“FORM” was not just an exhibition of art, but an unusual immersive multi-art experience: “An evening of performance art.” We were entertained by a variety of artists, including visual artist Kalos of Kalogenic, who choreographed a group of five people, dressed in flesh-colored underwear to appear nude, creating various poses under stylized lighting. I can’t say to this, “Only in L.A.,” as Paris’ art scene could easily rival this one.
We made Saturday into yet another day of art appreciation, first by visiting Quantam Space LA, a 3,800-square-foot community hub. Located in Santa Monica on the 3rd Street Promenade, it features an NFT gallery and minting center store, immersion room, and an exclusive collectors’ lounge for Quantum Key holders. NFT’s, if you aren’t already following this new form of digital art, are Non-Fungible Tokens—”unique cryptographic tokens that exist on a blockchain and cannot be replicated.” NFTs can represent real-world items like artwork and real estate. “Tokenizing” these real-world tangible assets makes buying, selling, and trading them more efficient while reducing the probability of fraud. (Source: Wikipedia.org) Erica’s photos have been sold as NFT’s, thanks to Quantam’s exclusive representation.
What was particularly funny about the open house we attended was that most of the attendees were guys—computer geeks that didn’t at all resemble the art aficionados of the previous evenings! There were so few women attending that the organizer gathered the handful of us for photographs…for posterity.
From there we headed east again, this time to Pace Gallery to see the Irving Penn exhibition, “Burning Off the Page”(July 30th – September 3, 2022). One of the artist’s works on the wall was a photo I used to own and treasured, then sold when the market was hot, now more than 15 years ago. It’s an image of his wife, Lisa Fonssagrives-Penn, called “Woman in Moroccan Palace,” from 1951. She once hung over my living room couch for many years, and then there she was in all her glory on the wall of Pace Gallery. I cried like a baby when I saw her.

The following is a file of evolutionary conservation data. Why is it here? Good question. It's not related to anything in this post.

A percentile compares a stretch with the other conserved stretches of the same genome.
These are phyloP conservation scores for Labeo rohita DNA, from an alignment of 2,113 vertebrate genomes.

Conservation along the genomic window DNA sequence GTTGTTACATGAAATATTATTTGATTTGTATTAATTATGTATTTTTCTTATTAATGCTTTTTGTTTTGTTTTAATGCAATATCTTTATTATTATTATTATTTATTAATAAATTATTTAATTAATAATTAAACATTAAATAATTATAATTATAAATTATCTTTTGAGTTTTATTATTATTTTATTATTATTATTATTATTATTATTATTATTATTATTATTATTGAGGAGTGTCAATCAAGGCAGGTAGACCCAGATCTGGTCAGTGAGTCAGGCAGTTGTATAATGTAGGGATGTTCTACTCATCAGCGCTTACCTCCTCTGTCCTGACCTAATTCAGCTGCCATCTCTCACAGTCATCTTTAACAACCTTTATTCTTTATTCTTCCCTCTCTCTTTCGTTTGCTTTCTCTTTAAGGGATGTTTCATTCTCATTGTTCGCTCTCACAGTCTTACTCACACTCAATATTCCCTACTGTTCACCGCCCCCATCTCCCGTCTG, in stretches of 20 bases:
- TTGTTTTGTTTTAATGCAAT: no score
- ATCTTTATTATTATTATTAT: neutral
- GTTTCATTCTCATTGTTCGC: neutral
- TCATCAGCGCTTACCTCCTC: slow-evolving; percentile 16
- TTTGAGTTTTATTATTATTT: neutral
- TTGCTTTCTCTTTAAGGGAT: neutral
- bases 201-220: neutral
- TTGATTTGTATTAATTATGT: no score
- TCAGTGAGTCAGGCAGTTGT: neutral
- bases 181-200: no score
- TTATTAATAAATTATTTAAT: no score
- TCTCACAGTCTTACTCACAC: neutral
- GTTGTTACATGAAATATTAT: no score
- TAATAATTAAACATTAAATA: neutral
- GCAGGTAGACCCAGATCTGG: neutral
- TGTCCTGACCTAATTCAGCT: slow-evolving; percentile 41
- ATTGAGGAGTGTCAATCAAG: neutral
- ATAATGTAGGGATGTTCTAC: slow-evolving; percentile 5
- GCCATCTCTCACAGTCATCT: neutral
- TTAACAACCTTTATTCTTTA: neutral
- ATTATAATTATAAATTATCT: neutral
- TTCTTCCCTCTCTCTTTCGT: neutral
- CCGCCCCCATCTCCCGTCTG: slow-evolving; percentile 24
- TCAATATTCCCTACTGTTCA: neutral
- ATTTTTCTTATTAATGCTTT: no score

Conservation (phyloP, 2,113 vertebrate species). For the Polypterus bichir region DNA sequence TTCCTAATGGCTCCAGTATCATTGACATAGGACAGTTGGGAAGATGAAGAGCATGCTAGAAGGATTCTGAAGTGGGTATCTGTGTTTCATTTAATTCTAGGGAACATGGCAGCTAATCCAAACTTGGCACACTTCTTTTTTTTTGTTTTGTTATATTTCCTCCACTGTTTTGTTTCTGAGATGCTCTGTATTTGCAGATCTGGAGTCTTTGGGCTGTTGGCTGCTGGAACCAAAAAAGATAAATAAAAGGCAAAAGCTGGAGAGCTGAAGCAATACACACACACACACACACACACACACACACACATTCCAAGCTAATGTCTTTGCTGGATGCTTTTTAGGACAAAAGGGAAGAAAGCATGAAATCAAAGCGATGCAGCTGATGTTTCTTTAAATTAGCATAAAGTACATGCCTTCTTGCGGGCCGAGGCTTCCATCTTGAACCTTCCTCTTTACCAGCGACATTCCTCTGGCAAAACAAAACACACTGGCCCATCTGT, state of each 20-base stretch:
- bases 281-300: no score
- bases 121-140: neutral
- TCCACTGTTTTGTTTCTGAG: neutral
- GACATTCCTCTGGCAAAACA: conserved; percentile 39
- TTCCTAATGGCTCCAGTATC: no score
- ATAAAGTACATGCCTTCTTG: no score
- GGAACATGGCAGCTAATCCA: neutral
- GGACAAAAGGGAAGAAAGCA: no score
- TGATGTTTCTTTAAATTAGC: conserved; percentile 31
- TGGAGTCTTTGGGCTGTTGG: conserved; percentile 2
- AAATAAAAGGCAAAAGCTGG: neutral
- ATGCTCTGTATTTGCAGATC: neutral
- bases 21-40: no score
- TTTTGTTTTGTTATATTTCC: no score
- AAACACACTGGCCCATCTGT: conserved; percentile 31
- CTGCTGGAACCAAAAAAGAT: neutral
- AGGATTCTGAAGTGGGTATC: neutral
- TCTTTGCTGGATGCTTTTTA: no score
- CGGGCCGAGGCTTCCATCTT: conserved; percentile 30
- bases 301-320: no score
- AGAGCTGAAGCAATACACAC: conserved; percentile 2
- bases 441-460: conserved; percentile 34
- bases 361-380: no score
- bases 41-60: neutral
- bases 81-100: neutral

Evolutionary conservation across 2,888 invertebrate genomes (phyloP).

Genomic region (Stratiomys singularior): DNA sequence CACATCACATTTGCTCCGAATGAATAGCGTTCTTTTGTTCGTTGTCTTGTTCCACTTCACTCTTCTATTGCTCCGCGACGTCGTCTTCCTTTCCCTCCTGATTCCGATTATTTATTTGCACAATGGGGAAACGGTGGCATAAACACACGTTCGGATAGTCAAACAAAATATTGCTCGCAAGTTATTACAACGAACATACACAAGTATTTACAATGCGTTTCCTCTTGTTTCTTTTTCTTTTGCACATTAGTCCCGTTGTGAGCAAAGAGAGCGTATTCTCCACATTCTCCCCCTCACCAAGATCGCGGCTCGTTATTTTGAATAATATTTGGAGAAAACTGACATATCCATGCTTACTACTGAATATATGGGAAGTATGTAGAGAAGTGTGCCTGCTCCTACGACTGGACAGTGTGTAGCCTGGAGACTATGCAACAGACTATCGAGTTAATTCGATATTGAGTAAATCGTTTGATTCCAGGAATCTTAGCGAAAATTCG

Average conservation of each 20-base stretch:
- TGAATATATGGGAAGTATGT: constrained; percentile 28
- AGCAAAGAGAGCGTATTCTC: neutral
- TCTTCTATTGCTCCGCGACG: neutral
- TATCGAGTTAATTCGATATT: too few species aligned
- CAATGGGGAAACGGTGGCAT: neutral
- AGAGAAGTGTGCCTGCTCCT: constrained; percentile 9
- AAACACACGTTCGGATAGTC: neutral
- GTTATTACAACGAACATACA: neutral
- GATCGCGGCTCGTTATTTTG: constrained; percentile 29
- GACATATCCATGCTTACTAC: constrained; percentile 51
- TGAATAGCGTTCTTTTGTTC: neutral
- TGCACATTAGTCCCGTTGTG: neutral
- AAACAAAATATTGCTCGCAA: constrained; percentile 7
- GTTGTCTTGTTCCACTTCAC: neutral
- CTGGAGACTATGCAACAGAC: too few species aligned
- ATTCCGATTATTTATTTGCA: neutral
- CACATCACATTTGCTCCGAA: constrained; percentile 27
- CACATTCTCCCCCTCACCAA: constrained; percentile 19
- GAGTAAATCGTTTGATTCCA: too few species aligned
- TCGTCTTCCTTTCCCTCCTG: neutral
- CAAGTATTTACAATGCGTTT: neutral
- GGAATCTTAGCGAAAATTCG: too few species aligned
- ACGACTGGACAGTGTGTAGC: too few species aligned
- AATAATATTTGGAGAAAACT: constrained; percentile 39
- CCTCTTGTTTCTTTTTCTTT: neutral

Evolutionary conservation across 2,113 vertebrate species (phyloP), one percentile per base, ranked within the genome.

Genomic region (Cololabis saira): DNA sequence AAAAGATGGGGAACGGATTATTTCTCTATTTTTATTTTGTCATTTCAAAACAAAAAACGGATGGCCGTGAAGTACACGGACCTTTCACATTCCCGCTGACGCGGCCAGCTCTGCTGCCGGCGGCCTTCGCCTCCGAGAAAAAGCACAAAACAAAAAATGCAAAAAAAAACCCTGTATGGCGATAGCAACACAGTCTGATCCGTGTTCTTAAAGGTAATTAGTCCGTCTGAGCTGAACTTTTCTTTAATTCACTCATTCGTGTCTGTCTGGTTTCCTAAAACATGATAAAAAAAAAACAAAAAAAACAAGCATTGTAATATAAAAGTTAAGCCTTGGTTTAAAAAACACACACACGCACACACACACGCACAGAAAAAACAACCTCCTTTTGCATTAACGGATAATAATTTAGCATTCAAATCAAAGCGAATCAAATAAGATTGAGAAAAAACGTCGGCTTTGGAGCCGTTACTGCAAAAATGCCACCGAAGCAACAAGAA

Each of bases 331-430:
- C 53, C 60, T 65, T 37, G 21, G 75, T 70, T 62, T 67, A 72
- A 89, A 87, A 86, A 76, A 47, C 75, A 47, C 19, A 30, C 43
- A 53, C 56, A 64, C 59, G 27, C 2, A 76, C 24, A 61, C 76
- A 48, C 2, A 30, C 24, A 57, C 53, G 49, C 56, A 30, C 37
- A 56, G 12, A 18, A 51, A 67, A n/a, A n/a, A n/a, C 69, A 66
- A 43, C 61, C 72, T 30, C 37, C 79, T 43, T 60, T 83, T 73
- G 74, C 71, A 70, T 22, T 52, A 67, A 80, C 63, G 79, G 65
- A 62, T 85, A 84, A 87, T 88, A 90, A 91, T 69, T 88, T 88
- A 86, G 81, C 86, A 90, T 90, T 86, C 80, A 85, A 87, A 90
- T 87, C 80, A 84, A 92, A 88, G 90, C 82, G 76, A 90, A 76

Fahey-Klein wasn’t too far away, so we made another stop at the gallery to see Steven Arnold’s photos without the crowds. While perusing the images once again, I remembered that the paper crown he had created and used in the photograph, “Transmitigating Inspiration,” was actually sitting with my memorabilia of the artist, tucked away at home in a safe place. I must remember to take it out when I get back to Paris, and perhaps have it framed.
Sunday I headed east again, all the way to downtown for a musical performance of “Prom” at the Ahmanson Theatre, with two of my oldest, closest L.A. friends. On until September 11th, Prom is a new musical about a small-town Indiana prom based on an original concept by Jack Viertel. The story goes that “Four fading Broadway stars are in desperate need of a new stage. So when they hear that trouble is brewing around a small-town Indiana prom—and the press is involved—they know that it’s time to put a spotlight on the issue…and themselves. The town’s parents want to keep the dance on the straight and narrow—but when one student wants to bring her girlfriend to prom, the entire town has a date with destiny. Now, Broadway’s brassiest are coming to join the fight and they are ready to kick-ball-change the world.” (Source)